The oldest description of rasa as aesthetic category is found in the Nāṭyaśāstra, a treatise on the theatre art dated to the 2nd cent. BCE – 2nd cent. CE. The vast available Western scholarly literature on the topic always highlighted the aesthetic essence of rasa, whether it was likened to European aesthetic categories or recognised as an original achievement of the Oriental wisdom. Without shrugging off this latter view, I would like to stress that the ancient Indian concept of rasa contains numerous aspects which cannot be explained with purely aesthetic ideas. In itself, the word rasa is highly polysemical. It occurs as early as the Vedas, where it stands for the élan vital or juice of a plant, for potions and liquids in general, and milk and water in particular. A magic potion, not unlike an elixir or nectar, was also known as rasa (and was equivalent to amṛta). Last but not least, the word designated the pivotal and best part of a thing; the quintessence or essence of a phenomenon; taste, mentality, or an emotional state and even the religious feeling.
Of the many meanings of the word rasa, the traditional theoretical evaluation of the theatre selected only one – taste. Indeed, the understanding of the word rasa as taste also emerged in the Vedic period but had a rather specific connotation. According to the R̥gvedic hymn IX.113.3, the initial semantics of rasa as taste were related to the soma cult and meant not just any taste but the unique taste of soma as a real-life potion. The crucial ritual aspect of soma was related to the specific hallucinating intoxication into which it had the power to put gods and mortals (priests drank the soma potion in particular rites). Soma drinking belonged to esoteric rites in which the human body, like a vessel, was to be filled with a divine potion. The magic trance caused by soma elevated humans above their nature. Ecstasy born of it gave unique, superhuman experiences and made humans participants of the divine world.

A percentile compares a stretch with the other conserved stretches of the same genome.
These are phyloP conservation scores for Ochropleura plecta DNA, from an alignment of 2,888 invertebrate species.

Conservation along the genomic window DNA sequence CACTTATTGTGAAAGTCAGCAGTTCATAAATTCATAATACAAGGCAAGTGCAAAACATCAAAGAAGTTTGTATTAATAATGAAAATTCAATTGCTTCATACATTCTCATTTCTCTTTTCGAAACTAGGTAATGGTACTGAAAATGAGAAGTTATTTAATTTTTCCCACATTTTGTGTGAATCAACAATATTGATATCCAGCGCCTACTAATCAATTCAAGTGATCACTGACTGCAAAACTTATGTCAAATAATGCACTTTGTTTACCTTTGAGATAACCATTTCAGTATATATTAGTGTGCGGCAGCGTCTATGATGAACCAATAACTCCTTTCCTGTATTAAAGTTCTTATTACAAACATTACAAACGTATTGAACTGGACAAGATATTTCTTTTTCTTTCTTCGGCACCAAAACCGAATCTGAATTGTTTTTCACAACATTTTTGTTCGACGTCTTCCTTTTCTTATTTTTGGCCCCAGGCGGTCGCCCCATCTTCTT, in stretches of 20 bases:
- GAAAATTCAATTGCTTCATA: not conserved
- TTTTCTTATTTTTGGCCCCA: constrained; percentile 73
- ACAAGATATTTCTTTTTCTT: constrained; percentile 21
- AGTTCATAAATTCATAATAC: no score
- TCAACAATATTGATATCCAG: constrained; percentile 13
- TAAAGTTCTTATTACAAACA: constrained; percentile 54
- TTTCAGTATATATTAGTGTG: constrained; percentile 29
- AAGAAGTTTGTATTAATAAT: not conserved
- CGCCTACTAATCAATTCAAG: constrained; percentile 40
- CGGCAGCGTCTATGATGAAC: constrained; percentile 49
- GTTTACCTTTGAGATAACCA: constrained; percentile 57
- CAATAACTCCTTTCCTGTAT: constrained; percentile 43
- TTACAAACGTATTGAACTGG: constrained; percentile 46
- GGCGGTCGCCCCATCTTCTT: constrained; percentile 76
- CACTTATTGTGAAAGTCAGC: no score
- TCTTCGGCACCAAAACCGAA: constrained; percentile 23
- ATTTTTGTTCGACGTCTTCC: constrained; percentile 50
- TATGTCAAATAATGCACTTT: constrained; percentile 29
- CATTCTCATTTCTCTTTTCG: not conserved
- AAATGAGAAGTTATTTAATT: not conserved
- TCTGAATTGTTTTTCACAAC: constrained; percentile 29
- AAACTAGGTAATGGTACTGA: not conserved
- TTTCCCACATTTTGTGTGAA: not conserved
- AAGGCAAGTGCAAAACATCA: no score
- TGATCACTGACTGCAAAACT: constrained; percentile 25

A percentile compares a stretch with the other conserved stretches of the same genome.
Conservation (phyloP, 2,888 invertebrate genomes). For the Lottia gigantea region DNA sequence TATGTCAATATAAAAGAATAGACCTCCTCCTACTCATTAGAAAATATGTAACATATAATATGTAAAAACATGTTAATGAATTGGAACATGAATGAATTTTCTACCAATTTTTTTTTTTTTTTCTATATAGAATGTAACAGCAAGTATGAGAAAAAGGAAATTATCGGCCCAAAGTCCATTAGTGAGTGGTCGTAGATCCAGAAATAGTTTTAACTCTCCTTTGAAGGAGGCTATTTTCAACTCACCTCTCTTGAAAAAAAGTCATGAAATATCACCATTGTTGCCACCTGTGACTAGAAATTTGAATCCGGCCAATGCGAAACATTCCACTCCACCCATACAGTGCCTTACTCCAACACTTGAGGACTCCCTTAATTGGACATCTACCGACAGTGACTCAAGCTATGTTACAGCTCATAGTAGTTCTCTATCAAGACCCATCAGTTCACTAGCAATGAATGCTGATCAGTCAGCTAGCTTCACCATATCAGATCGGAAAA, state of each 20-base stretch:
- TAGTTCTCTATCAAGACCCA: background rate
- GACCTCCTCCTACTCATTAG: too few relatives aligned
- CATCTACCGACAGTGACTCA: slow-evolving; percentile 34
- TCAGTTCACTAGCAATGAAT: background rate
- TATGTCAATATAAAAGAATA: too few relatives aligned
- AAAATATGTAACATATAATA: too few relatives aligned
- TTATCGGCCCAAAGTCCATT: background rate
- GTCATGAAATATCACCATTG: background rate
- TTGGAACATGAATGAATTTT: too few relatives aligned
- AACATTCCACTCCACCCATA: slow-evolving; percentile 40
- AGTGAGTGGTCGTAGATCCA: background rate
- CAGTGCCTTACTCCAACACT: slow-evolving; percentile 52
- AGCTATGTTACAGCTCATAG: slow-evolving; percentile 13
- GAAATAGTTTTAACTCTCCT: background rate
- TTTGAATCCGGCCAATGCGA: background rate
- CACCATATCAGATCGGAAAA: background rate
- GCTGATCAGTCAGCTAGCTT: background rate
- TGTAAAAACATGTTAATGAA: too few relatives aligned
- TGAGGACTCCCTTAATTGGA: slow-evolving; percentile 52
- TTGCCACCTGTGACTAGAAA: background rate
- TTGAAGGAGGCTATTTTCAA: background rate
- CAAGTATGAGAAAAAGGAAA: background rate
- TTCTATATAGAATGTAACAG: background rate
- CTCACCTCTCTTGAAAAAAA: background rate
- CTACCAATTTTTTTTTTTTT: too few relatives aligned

It can be substantiated that the early ritual drama had for supreme goal the acquisition of a specific psycho-physical state by all adepts without exception, similar to the ecstatic experience of soma. The religious ecstasy close to the mystical feeling of communication with God (also enacted in the mystery play before the pious audience) came as an analogy of the hallucinogenic effect of soma, in its essence, quintessence and taste – to put it into one word: rasa.
The rasa concept as it figures in the Nāṭyaśāstra cannot be described as an aesthetic theory in the proper sense of the term. In the treatise rasa still bears a large cluster of meanings from the earlier stages of the evolution, when it was regarded not as an aesthetic, properly artistic notion from the world of the arts, but a phenomenon from another reality, sacral and defying expression. As I see it, three stages can be singled out in the evolution of the concept of rasa: first, its emergence as a symbolic expression of a ritualistic content; second, close in time to the Nāṭyaśāstra, when rasa evolved into a theoretical term and acquired a specific aesthetic content, which gradually ousted its sacral essence; and the third, when the aesthetic aspect became dominant, while the transcendental (alaukika) element of rasa was singled out and emphasized in the later philosophical and mystical tradition (first of all, in the concept of bhakti–rasa in the Gauḍīya Vaiṣṇavism and interpretation of it by Rūpa Gosvāmī). In my view, the sacral aspects and original ritualistic context were the reason for the outstanding popularity, broad dissemination and long-lasting tradition of the notion of rasa.